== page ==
The committee - 1 Up to 18 members; Chair, Vice-Chair, plus administrator Variety of backgrounds –Expert –Lay System of review –Single lead reviewer –All members can read and comment –3 decisions Approve Provisional opinion Rejection
The committee - 2 What do committees look at? –What’s happening to the patient? –Do they know what’s going to happen? Informed consent – understandable information –Is what’s happening justified? Risk vs. Benefit Discomfort vs. Benefit –Is there a scientific basis for the study? Repeating existing work? Poor research is unethical –Coercion and Inducement –Confidentiality and Dignity
Review of the form Will examine Sections of the form in it’s layout for Clinical Trials of Investigational Medicinal Product (CTIMP). This is about as complex as the form gets. –Other types of research will have fewer questions. This review will try to explain how the committee looks at the form. –Use this as additional help, it is not a substitute for common sense.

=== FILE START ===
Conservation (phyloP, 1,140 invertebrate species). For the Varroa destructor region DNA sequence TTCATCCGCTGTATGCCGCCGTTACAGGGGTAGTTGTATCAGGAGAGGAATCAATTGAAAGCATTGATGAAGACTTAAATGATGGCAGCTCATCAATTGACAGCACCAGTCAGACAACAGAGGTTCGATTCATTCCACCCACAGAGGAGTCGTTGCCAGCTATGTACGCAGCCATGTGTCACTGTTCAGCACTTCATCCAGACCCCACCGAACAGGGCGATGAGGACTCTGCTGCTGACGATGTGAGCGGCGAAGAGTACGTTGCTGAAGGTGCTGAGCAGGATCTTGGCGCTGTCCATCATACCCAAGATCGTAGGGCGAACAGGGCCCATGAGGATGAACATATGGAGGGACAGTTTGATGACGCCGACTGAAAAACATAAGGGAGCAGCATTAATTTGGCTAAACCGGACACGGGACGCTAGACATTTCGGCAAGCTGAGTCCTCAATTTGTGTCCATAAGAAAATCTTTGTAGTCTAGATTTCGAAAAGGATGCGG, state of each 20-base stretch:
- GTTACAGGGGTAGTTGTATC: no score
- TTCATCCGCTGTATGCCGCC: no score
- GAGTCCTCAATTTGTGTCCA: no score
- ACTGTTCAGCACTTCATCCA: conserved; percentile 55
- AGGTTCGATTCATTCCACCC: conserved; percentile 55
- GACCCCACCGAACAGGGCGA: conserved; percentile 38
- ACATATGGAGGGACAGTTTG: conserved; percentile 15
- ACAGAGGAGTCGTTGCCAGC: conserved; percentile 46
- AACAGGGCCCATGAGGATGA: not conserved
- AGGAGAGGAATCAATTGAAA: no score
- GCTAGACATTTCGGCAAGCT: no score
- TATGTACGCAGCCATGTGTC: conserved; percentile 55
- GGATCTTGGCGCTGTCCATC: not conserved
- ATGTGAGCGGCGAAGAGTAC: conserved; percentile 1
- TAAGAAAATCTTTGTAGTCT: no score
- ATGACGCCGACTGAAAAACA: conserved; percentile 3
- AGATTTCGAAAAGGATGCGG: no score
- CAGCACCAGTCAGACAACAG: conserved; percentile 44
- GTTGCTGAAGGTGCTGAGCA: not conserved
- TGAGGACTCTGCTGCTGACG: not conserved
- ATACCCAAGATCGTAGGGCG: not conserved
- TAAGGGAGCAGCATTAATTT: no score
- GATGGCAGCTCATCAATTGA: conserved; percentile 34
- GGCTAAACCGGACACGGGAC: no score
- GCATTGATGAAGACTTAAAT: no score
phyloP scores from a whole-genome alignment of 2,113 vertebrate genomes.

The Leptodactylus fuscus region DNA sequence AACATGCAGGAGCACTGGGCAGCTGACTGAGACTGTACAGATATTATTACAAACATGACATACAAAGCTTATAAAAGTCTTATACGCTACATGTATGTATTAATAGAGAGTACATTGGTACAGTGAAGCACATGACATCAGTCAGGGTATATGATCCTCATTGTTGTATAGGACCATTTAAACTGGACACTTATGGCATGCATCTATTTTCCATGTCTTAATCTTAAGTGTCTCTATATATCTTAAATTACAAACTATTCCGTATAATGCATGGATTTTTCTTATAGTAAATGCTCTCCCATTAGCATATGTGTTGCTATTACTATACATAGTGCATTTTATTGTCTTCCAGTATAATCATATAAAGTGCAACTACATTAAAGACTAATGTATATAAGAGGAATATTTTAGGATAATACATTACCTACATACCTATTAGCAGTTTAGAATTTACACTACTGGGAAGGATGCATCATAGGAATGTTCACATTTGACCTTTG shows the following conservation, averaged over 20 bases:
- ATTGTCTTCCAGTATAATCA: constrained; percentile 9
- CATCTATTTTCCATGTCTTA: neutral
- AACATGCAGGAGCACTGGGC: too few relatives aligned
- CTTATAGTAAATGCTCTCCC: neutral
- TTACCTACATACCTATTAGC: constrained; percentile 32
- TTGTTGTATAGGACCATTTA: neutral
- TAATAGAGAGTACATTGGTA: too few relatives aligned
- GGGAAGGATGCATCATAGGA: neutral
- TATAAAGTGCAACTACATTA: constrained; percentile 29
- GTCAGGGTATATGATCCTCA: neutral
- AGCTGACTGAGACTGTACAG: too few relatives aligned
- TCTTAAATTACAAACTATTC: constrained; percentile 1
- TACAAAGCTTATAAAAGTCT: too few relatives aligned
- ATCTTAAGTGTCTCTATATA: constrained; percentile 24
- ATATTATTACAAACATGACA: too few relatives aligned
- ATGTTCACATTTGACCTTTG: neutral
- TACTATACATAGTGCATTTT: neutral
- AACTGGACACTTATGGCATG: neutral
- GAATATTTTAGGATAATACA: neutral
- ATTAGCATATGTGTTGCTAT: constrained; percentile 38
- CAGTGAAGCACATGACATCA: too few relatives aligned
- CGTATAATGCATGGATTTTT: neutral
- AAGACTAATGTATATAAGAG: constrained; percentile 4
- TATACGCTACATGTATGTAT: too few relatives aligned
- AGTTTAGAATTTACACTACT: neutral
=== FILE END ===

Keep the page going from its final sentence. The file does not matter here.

Front page - 1 Covering letter –Use it to elaborate any points not in the form. MHRA request –Not an approval Protocol –Could you do the work reading only this? PIS/Consent –More important than the protocol to the REC? Letter of invitation –Who is sending it? GP letters –Really? Letters (Sponsor, Funder, Statistician) –All help support you. Summary/Diagram –Very important
Front Page - 2 Questionnaires –Layout and validation. Adverts –Take time over these, need to be clear and from the right person.
Project Filter page Carefully consider this, the choices you make affect the form you end up with. For example: –Involve adults unable to consent for themselves through physical or mental incapacity? Important changes in the law mean CTIMPs are covered by clinical trial directive, all other research covered by the Mental Capacity Act.
Section A 2. Overview –Make sure this is in lay language. It will be published. –Be honest about the ethical issues you see 3 Purpose and design –Keep primary objectives simple, be honest; modest expectations are not unethical. –Scientific justification need not be complicated; do not c&p from your protocol! –Keep it short, don’t include methods here.